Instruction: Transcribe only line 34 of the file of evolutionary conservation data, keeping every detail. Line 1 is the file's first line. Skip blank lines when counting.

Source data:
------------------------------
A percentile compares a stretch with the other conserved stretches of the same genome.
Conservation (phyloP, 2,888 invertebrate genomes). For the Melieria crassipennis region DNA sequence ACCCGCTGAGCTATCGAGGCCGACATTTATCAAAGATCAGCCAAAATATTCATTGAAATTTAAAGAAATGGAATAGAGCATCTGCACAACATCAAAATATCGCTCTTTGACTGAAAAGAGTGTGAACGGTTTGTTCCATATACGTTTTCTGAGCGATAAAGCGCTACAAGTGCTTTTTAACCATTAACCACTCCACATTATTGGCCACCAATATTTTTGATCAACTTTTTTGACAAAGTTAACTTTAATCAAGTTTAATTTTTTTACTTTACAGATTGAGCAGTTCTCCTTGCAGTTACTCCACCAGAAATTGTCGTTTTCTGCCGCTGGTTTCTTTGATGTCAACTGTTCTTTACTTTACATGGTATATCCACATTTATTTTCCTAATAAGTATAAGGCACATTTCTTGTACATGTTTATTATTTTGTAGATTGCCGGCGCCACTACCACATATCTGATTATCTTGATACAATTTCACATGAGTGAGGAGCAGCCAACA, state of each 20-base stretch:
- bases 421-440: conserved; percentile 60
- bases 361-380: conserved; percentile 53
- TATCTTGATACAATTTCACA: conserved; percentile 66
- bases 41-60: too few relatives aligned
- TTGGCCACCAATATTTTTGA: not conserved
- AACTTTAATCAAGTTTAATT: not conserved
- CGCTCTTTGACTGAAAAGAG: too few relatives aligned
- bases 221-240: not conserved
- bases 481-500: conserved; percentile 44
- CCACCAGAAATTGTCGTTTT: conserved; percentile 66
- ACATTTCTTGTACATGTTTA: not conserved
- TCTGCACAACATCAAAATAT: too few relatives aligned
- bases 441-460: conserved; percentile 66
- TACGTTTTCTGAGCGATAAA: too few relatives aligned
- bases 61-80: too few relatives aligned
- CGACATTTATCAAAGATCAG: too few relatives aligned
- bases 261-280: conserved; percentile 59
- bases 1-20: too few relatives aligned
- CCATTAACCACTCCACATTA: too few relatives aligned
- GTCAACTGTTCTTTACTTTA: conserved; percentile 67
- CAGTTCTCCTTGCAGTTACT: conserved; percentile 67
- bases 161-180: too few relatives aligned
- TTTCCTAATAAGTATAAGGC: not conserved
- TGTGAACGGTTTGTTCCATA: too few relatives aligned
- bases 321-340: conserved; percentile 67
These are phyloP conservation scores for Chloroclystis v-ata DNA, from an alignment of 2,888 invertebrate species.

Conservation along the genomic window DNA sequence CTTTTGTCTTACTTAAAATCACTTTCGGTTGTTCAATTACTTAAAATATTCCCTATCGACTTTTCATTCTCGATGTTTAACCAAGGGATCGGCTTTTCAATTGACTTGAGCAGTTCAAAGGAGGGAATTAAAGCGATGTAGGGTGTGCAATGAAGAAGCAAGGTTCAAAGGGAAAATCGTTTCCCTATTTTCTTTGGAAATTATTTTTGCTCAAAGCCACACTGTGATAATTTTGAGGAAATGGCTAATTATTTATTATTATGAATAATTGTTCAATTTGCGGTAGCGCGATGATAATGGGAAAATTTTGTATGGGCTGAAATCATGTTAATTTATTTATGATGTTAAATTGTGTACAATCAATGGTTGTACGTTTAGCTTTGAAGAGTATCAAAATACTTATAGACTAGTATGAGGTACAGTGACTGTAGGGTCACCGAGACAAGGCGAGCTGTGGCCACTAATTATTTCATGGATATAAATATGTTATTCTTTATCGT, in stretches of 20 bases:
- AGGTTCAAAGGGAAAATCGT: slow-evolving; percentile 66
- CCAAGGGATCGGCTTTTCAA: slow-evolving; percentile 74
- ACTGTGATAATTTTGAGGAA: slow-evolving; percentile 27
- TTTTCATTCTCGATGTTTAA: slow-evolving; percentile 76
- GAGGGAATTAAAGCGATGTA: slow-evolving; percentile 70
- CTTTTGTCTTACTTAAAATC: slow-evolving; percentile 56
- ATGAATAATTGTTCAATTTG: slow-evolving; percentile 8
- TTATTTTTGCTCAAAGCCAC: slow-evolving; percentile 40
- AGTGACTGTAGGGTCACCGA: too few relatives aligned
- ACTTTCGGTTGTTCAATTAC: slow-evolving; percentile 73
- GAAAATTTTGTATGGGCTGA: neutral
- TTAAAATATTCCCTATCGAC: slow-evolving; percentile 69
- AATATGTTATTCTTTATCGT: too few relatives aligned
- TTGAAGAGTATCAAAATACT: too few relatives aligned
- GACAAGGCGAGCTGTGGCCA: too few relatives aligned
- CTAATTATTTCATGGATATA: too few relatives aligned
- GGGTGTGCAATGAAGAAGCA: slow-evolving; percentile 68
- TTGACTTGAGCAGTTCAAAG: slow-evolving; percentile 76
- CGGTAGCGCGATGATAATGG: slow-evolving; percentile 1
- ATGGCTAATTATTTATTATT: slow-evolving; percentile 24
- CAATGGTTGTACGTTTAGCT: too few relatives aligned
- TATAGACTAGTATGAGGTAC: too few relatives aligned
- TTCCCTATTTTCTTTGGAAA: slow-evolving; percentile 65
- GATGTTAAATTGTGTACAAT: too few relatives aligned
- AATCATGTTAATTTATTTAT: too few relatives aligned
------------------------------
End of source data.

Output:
- GAGGGAATTAAAGCGATGTA: slow-evolving; percentile 70